• When a MIDlet suite is removed, any RecordStores that any of its MIDlets have created are automatically deleted at the same time. Since MIDlets can only be installed or removed as suites, the issue of what should happen to a RecordStore created and used by one MIDlet in a suite does not arise.

For the purposes of the bookstore client, we create a class called BookStore that provides a higher-level interface, which allows the application to work with the data for an individual book rather than the records that the RecordStore class deals with. As you'll see later, those records are a very primitive concept. The BookStore class maps directly to a RecordStore called, appropriately enough, BookStore, which is automatically created or opened as required.

The static openRecordStore() method opens a RecordStore given its name:

public static RecordStore openRecordStore(String name, boolean create)

If a RecordStore with the given name exists, it is opened, and an appropriate RecordStore object is returned. If it does not exist and the create argument is true, then an empty store is created. If create is false, this method throws a RecordStoreNotFoundException, one of several exceptions derived from the base class RecordStoreException that can be thrown by methods in the classes of the javax.microedition.rms.

The BookStore class opens or creates its associated RecordStore when its constructor is executed:

public class BookStore implements RecordComparator, RecordFilter {

   // The name of the record store used to hold books
   private static final String STORE_NAME = "BookStore";

   // The record store itself
   private RecordStore store;

   // Creates a bookstore and opens it
   public BookStore() {
  try {
 store = RecordStore.openRecordStore(STORE_NAME, true);
  } catch (RecordStoreException ex) {
 // Error handling not shown

A RecordStore can be opened several times by a single MIDlet and can also be open for access simultaneously by more than one MIDlet (in the same suite, of course). The RecordStore implementation keeps track of the number of times that a given store has been opened. This count is decremented when the RecordStore's closeRecordStore() method is called; the underlying storage is closed (if this concept exists) only when the RecordStore has been closed as many times as it was opened. This means that each invocation of openRecordStore() must be balanced by a corresponding call to closeRecordStore().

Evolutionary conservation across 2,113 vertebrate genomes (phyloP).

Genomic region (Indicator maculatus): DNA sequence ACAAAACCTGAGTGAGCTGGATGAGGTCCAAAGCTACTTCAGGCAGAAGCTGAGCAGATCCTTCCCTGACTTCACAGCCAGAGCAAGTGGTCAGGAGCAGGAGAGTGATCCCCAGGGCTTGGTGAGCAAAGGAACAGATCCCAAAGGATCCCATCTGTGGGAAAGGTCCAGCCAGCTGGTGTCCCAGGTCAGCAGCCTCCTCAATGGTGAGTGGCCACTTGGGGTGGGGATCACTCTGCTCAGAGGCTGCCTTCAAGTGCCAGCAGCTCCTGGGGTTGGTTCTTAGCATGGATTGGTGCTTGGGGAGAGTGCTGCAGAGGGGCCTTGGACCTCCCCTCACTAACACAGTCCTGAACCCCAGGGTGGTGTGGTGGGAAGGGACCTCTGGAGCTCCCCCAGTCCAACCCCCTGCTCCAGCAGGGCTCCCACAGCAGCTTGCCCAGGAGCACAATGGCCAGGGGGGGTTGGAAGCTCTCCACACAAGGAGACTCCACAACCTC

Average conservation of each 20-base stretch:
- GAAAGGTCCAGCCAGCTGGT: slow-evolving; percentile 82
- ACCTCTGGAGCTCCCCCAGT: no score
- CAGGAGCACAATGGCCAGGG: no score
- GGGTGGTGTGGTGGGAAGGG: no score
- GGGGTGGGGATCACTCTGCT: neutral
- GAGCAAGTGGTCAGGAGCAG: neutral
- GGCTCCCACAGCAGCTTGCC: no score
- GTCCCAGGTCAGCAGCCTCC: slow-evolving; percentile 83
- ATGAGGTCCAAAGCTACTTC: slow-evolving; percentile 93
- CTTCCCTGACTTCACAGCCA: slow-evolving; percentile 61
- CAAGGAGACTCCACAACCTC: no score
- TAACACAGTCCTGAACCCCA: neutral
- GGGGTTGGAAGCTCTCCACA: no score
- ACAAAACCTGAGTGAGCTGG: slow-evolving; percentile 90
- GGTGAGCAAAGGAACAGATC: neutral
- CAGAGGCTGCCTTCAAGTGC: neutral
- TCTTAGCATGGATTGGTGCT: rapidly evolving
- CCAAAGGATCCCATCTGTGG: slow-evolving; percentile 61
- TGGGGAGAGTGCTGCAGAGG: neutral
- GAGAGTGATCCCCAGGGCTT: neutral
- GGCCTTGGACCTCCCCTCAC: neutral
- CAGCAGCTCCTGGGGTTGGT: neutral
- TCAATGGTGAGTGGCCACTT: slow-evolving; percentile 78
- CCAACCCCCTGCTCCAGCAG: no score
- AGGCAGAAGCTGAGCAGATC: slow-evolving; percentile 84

The RecordStore class has several global operations that operate at the record store level, including:

public static String[] listRecordStores()
Returns an array containing the names of the available RecordStores. For security reasons, only the names of those RecordStores created by the MIDlet suite containing the calling MIDlet appear in this array.

public static void deleteRecordStore(String name)
Deletes the record store with the given name. The name is, of course, interpreted relative to the record stores owned by the calling MIDlet's suite, so that storage belonging to other suites cannot be deleted. A RecordStore cannot be deleted while it is open.

public void addRecordListener(RecordListener l)
Registers a listener to be notified when the content of the RecordStore changes. The RecordListener interface defines methods that are called when records in the RecordStore are added, removed, or updated.

public void removeRecordListener(RecordListener l)
Removes a listener previously registered using addRecordListener().

public int getSize()
Returns the number of bytes of storage occupied by the RecordStore, which includes any private storage management information required by the implementation.

public int getSizeAvailable()
Returns the number of bytes by which the RecordStore can grow. Since the implementation requires some space for private management information, the number of bytes available for actual MIDlet data will usually be less than the value returned by this method.

public long getLastModified()
Returns the time at which the RecordStore was last changed, in the same form as the value returned by the System method currentTimeMillis().

public int getVersion()
Gets the version number of the RecordStore. This value is changed whenever the content of the RecordStore is changed in any way. Checking this value is a quick way to determine whether the store has been modified.

public int getNumRecords()
Gets the number of records in the RecordStore.

The BookStore class provides a simpler interface that allows applications to work in terms of the BookStore itself, instead of dealing with the underlying RecordStore. Here, for example, are the methods that get the number of books in the BookStore and allow the BookStore to be closed. As you can see, they both delegate directly to the corresponding RecordStore methods:

// Closes the bookstore
public void close() throws RecordStoreException {
    if (store != null) {

// Gets the number of books in the bookstore
public int getBookCount() throws RecordStoreException {
   if (store != null) {
        return store.getNumRecords();
    return 0;